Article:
Moscow, working in concert with others, has set courses toward the diplomatic resolution of several key conflicts.
The anti-Russian hysteria in Washington has slipped beyond self-parody.
JAMES RISEN AND GLENN GREENWALD have both won Pulitzer Prizes. They both have found themselves in the crosshairs of the U.S. government for their journalism. And they both write for The Intercept. But Jim and Glenn have taken very different approaches to covering the Trump/Russia story.
A bungled response to Russian doping allegations shows that our regulatory patchwork is disorganized and unjust.
The “collateral damage” of the Russia investigation becomes ever more apparent.
In our current political climate, each nation blames the other for meddling in domestic and international affairs. Foreign malfeasance cannot be tolerated, but should the United States not seek bona fide deals with Russia for the sake of America’s national interests?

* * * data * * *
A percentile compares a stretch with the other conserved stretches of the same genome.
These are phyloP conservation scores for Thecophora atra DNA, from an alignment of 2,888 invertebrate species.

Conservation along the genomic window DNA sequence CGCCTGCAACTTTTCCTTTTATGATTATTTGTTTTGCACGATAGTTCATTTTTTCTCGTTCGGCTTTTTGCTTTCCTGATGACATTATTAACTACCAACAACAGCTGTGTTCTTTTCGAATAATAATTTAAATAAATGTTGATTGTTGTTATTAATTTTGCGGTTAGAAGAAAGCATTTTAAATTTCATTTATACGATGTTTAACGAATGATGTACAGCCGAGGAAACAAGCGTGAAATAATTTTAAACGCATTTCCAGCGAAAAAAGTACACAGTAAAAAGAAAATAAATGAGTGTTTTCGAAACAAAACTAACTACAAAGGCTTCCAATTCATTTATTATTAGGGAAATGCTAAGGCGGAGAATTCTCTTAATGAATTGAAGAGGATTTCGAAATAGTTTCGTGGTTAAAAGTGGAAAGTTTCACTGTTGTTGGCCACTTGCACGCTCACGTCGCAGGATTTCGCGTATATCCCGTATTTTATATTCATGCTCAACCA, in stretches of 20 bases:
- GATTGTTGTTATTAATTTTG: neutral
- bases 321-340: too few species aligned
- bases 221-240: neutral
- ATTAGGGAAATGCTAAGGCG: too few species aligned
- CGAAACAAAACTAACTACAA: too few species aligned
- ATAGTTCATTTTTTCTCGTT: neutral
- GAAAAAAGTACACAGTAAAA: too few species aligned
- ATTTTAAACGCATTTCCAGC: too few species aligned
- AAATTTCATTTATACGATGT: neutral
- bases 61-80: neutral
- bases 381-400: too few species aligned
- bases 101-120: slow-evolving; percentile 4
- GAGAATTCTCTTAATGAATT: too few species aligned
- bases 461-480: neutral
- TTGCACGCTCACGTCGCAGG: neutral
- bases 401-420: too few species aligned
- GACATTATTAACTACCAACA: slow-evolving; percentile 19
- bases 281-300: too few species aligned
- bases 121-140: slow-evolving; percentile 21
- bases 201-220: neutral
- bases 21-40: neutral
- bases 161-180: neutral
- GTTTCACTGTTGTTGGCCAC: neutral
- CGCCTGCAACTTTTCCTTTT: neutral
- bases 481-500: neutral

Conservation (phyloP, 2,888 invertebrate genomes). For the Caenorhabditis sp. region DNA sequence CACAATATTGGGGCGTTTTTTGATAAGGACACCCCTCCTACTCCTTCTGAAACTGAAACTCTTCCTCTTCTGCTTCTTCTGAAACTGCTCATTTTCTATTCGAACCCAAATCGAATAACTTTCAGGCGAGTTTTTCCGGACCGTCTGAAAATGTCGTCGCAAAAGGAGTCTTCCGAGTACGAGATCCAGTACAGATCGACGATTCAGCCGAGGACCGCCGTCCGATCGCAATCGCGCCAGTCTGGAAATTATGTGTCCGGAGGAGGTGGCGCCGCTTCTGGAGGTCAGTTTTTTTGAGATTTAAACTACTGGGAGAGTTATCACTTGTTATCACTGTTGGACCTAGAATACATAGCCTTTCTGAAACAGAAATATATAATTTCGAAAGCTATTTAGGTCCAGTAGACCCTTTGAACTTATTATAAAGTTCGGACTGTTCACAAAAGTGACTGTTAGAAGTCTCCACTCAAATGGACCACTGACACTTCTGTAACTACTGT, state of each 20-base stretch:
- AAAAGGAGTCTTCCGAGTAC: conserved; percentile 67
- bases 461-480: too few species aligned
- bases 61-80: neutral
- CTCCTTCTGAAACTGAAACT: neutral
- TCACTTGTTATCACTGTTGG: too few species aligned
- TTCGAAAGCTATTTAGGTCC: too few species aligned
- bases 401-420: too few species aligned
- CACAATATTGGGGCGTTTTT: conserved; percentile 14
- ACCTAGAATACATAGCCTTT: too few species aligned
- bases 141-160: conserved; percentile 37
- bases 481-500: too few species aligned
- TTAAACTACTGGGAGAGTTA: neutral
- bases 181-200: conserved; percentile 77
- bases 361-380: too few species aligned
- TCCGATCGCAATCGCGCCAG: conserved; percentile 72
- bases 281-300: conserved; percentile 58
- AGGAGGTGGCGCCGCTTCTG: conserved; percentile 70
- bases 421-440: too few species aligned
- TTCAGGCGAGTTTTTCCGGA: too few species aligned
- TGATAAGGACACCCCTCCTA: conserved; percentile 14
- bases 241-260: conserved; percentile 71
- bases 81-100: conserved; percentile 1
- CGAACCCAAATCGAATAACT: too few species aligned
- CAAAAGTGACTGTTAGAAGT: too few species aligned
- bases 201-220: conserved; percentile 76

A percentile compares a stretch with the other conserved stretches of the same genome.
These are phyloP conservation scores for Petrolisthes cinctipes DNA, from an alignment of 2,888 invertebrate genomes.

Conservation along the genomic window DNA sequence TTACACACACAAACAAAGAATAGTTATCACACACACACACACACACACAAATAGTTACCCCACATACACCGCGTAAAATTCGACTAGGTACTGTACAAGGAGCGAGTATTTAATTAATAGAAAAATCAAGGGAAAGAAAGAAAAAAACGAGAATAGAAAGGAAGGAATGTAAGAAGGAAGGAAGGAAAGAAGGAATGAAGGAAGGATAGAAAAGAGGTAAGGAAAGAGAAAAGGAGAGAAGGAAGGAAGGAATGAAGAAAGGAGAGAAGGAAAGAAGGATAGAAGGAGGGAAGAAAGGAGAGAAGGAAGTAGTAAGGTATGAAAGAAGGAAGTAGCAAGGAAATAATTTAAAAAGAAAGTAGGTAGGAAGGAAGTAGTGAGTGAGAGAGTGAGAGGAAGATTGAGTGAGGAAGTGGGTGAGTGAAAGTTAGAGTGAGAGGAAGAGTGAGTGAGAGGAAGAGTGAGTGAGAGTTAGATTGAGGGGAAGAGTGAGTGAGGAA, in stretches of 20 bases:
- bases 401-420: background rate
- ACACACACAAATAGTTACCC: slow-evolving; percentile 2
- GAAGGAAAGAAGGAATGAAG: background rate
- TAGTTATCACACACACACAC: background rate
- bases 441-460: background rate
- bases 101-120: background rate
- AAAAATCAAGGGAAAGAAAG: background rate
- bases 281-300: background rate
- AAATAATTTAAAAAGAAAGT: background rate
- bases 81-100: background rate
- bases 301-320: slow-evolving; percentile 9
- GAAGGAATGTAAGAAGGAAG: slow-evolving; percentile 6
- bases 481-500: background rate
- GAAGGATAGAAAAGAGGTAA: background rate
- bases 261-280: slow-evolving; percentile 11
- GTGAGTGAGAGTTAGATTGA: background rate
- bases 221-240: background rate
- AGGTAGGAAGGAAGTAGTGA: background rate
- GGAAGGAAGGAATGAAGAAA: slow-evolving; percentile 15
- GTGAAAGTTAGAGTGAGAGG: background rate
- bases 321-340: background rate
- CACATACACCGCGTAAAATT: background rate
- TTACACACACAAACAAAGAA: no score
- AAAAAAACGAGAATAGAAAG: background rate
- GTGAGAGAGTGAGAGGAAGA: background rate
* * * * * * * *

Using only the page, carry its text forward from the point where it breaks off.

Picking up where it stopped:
While Weil was responding to the crisis of Western democracies confronting the challenge of fascism, her essays can also help us think about our own crisis of political governance and legitimacy.
Its allegations and practices suggest disdain for American institutions, principles, best interests, and indeed for the American people.
If only Joe McCarthy had lived to see this moment, when it’s suddenly in vogue to attribute large-scale events in American politics to the hand of Russia and to inveigh against domestic subversion.
Alleged election-meddling aside, there is a great deal of exaggeration of Russia’s power and its threat to the U.S., says author and scholar Vijay Prashad.